The public will get the chance to weigh in on the fate of Idaho’s long-empty governor’s mansion.
A five-member panel that oversees finances for the water-guzzling property met July 3 to approve a $177,400 spending plan that will cover the mansion’s upkeep during the next fiscal year. The electricity bill alone is expected to cost around $40,000, while another $80,000 is budgeted for maintenance of the expansive grounds.
The 3-2 vote, however, came with a caveat: The panel agreed to hold a public hearing in September to garner input on whether Idaho should keep, or dispose of, the hilltop mansion that has attracted controversy since it was donated to the state in 2004 by the late french fry billionaire, J.R. Simplot.
The Governor’s Housing Committee met in Boise to consider the 2013 fiscal year budget for the property after a previous vote held over email in late June was found in violation of Idaho’s open meeting law.
Sen. Les Bock, a Democrat on the panel, complained the email vote didn’t give the public adequate notice to consider the budget. On Tuesday, the committee voted to nullify the previous vote, which was also 3-2, before taking up the budget a second time.
“I recognize the error in this was inadvertent, I’m not suggesting that any of this was intentional,” said Bock, who joined Democratic Rep. Phylis King in voting against the spending plan.
Bock worried the unpublicized vote would take the spotlight off the home he wants the state to ditch because it’s quickly draining its maintenance fund.
The cost of caring for the mansion and watering its expansive lawn has taken its toll on the fund that held more than $1.5 million in 2005. The account has been drained to less than $900,000, which will only cover the bills for the next five years unless something is done.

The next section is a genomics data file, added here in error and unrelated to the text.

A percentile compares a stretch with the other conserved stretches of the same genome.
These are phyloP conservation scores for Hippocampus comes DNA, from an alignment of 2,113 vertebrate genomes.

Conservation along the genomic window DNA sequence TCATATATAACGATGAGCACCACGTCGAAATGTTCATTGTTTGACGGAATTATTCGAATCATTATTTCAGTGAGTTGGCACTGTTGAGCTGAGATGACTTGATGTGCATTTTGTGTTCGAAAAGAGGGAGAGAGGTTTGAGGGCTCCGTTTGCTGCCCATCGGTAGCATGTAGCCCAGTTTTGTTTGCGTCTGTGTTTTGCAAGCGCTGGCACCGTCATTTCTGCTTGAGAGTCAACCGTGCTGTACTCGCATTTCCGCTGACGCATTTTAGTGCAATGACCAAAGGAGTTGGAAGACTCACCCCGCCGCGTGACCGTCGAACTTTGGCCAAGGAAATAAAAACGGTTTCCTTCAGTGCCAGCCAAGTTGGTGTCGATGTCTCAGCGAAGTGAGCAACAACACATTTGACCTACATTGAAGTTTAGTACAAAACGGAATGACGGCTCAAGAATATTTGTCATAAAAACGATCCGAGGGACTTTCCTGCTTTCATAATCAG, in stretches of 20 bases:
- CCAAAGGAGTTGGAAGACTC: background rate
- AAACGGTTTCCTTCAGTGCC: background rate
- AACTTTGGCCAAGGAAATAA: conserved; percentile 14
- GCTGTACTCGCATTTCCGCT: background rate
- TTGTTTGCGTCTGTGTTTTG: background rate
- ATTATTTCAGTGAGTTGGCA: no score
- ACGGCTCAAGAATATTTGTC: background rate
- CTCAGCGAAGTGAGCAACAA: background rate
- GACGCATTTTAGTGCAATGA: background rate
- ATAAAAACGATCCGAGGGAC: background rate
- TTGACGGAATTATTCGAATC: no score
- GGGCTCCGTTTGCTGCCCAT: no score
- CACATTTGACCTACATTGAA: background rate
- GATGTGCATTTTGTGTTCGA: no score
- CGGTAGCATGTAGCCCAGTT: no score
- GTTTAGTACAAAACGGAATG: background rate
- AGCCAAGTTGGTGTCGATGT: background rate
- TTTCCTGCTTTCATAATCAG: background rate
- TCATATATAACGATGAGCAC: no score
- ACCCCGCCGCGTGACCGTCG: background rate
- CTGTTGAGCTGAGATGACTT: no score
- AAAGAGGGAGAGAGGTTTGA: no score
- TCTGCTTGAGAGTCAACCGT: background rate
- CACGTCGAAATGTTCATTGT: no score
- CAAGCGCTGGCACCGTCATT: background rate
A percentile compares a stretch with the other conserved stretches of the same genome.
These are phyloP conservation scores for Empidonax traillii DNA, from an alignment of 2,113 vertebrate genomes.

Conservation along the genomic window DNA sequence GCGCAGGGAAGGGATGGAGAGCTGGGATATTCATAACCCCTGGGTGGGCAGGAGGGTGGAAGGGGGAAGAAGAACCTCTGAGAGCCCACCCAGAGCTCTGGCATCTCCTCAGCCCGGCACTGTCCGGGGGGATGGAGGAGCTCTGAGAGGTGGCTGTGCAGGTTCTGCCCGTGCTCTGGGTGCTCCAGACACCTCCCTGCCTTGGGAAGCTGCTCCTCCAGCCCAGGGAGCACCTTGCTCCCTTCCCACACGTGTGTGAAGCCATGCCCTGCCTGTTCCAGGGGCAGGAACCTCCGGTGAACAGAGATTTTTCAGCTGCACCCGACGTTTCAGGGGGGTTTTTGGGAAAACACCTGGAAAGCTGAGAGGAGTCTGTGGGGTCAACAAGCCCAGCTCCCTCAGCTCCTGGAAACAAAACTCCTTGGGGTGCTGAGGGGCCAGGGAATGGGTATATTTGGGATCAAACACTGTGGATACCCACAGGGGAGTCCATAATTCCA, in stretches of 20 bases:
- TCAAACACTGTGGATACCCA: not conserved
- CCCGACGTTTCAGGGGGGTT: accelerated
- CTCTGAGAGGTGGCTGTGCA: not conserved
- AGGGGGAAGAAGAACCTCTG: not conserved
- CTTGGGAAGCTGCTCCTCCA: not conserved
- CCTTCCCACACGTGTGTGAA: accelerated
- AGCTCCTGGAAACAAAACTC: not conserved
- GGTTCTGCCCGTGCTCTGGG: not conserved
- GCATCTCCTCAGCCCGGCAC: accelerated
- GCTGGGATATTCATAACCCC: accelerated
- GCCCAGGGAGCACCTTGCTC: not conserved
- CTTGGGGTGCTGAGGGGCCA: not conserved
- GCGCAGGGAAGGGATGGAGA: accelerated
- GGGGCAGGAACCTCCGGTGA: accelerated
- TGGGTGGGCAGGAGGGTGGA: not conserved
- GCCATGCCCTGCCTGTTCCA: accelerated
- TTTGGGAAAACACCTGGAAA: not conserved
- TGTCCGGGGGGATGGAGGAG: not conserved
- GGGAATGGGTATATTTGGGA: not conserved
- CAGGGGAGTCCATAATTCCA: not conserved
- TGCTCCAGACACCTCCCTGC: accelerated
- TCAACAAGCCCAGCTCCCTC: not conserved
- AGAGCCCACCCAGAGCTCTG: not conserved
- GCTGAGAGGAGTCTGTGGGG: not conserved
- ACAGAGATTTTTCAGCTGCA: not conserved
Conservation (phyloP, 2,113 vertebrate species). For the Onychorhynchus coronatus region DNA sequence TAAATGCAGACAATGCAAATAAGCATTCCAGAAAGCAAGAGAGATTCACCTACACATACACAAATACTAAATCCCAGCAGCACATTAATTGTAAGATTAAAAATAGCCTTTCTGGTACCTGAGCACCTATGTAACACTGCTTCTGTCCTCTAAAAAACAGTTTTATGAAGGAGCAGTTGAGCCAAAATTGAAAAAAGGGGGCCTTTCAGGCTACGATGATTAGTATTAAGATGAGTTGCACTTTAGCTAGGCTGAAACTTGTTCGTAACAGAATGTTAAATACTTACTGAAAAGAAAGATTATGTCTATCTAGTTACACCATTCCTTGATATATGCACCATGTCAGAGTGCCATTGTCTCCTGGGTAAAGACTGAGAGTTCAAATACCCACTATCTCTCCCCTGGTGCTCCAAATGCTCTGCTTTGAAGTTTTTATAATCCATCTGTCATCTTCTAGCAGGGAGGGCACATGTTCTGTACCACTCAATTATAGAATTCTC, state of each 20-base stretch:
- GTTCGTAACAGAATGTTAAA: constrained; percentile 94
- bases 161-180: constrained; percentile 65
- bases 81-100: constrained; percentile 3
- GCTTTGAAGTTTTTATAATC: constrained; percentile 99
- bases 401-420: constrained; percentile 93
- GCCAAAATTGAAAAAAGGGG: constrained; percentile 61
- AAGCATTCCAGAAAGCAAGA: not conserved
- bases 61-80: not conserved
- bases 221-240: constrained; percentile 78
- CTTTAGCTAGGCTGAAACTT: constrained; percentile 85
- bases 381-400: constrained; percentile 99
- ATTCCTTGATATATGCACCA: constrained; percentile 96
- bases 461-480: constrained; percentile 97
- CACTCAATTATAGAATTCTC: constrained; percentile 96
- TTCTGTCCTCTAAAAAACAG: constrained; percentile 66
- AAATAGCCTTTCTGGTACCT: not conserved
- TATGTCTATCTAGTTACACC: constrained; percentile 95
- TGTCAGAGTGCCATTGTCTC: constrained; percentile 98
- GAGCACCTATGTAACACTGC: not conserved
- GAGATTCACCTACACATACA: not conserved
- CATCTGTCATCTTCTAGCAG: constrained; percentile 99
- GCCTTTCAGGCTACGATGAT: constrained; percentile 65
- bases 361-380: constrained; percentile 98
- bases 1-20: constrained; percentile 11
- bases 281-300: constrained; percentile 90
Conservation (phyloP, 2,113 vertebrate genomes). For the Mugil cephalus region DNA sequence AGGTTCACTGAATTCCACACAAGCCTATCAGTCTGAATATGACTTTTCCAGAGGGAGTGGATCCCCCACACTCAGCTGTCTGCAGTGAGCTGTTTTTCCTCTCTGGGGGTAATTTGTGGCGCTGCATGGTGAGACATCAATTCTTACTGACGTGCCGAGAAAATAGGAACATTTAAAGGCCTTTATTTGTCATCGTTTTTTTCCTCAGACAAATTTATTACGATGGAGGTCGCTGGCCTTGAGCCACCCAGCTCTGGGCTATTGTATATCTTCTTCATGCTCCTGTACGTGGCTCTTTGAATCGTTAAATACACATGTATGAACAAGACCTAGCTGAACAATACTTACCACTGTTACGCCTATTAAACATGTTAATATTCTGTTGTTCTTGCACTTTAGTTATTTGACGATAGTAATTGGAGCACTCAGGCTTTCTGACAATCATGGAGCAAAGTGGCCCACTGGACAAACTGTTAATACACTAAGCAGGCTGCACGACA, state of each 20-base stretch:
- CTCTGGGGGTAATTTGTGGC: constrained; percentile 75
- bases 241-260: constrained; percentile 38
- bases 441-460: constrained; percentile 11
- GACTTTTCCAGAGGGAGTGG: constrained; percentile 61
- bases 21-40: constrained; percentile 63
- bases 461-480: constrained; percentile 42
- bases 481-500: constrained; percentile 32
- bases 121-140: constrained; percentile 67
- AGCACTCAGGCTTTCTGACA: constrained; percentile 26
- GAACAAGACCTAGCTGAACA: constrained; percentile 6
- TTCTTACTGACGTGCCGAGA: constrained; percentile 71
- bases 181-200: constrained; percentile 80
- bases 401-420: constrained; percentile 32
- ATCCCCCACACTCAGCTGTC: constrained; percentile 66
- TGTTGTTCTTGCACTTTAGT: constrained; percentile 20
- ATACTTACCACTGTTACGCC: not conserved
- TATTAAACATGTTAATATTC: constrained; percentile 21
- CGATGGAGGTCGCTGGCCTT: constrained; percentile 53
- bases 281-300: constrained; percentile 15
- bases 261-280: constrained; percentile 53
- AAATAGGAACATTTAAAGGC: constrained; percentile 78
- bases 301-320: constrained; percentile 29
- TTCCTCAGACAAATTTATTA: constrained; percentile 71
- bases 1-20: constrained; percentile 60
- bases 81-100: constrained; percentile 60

Gov. C.L. “Butch” Otter, Simplot’s former son-in-law, has declined to live in the mansion, preferring instead his ranch west of Boise. The state does charge agencies that use the home as an event venue, but that doesn’t bring in much cash.
The housing panel has long discussed options for the property.
If Idaho decides to sell the mansion, it must first give Simplot’s surviving family the right of first refusal, at market prices. And if the offer is too low, Simplot’s family could take back the place, even though Idaho has paid for six years of upkeep and used $310,000 in private donations to pay for renovations.
The housing panel’s chairman, Republican Sen. Chuck Winder, proposed the public hearing to discuss the future of the home after a handful of people showed up at the hearing on the mansion budget.
“That’s not really the issue. The issue is whether you keep it or you don’t keep it,” Winder said.